Linkage disequilibrium mapping of a Verticillium dahliae resistance quantitative trait locus in tetraploid potato (Solanum tuberosum) through a candidate gene approach

I. Simko, S. Costanzo, K. G. Haynes, B. J. Christ, R. W. Jones

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131 Scopus citations

Abstract

We have used the linkage disequilibrium mapping method to test for an association between a candidate gene marker and resistance to Verticillium dahliae in tetraploid potato. A probe derived from the tomato Verticillium resistance gene (Ve1) identified homologous sequences (StVe1) in potato, which in a diploid population map to chromosome 9, in a position analogous to that of the tomato resistance gene. When a molecular marker closely linked (1.5 cM) to the homologues was used as a candidate gene marker on 137 tetraploid potato genotypes (mostly North American cultivars), the association between the marker and resistance was confirmed (P<0.001). The amount of phenotypic variation in resistance explained by the allele of the STM1051 marker was greater than 10% and 25% in two subpopulations that were inferred from coancestry data matrix. Cloning of homologues from the highly resistant potato cv. Reddale indicates that the resistance quantitative trait locus (QTL) comprises at least an eleven-member family, encoding plant-specific leucine-rich repeat proteins highly similar to the tomato Ve genes. The sequence analysis shows that all homologues are uninterrupted open reading frames and thus represent putative functional resistance genes. This is the first time that the linkage disequilibrium method has been used to find an association between a resistance gene and a candidate gene marker in tetraploid potato. We have shown that it is possible to map QTL directly on already available potato cultivars, without developing a new mapping population.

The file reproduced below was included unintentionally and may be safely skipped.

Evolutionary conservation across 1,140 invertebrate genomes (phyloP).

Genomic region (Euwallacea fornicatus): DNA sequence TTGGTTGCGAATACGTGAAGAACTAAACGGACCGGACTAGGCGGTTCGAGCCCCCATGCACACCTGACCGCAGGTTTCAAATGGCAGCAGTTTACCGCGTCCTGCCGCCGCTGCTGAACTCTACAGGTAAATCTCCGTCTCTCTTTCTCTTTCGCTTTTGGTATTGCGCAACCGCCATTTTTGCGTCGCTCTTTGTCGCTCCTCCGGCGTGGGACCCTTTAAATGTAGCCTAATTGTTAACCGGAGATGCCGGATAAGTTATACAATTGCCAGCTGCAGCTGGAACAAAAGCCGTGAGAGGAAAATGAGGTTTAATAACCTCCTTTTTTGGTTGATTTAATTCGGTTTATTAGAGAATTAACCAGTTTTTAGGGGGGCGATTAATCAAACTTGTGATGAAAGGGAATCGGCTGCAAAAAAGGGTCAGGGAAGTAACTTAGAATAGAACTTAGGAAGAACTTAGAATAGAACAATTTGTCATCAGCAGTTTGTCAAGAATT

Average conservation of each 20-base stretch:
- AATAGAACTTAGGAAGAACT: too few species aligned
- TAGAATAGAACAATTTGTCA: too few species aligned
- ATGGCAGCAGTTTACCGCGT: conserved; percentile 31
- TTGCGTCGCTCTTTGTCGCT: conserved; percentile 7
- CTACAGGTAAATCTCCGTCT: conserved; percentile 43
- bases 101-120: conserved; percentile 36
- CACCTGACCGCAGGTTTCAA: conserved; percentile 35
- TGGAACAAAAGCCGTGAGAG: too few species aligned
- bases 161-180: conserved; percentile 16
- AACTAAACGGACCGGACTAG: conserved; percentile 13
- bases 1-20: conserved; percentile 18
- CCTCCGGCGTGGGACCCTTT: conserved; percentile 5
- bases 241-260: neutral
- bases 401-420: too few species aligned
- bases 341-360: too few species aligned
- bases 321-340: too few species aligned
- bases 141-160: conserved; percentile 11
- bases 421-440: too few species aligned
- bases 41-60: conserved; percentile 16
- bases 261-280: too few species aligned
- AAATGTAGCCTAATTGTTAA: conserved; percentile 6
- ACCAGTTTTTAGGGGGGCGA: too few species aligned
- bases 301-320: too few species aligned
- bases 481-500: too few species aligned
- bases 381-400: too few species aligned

Original languageEnglish (US)
Pages (from-to)217-224
Number of pages8
JournalTheoretical and Applied Genetics
Volume108
Issue number2
DOIs
StatePublished - Jan 2004

All Science Journal Classification (ASJC) codes

  • Biotechnology
  • Agronomy and Crop Science
  • Genetics

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